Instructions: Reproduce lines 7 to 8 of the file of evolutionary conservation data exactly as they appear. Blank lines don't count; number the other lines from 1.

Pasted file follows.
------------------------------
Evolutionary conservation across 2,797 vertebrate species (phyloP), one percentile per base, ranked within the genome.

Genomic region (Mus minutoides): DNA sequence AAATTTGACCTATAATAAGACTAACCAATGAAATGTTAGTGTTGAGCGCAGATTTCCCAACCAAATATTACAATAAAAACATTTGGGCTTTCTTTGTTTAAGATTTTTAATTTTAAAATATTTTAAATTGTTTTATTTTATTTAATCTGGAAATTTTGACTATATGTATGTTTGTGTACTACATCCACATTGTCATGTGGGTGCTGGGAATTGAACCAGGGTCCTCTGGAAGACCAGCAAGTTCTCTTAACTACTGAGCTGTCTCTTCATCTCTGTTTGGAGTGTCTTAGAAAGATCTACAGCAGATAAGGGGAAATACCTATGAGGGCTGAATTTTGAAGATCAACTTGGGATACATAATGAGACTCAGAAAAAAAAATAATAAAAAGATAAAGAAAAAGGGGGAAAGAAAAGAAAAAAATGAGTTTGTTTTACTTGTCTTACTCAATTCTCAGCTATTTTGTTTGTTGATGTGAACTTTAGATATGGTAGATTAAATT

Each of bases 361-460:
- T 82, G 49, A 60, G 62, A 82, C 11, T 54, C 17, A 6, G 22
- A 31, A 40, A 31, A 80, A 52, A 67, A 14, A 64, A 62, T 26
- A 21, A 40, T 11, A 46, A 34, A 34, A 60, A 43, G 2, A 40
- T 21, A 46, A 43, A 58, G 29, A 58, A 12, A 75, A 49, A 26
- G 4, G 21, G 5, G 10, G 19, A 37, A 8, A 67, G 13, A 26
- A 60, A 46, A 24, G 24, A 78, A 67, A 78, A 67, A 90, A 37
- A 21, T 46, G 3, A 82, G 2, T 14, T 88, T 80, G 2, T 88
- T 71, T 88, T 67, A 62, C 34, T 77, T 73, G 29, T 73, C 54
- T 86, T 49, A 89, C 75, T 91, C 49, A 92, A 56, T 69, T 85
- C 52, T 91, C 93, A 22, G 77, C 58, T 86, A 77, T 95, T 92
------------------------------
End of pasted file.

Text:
- T 21, A 46, A 43, A 58, G 29, A 58, A 12, A 75, A 49, A 26
- G 4, G 21, G 5, G 10, G 19, A 37, A 8, A 67, G 13, A 26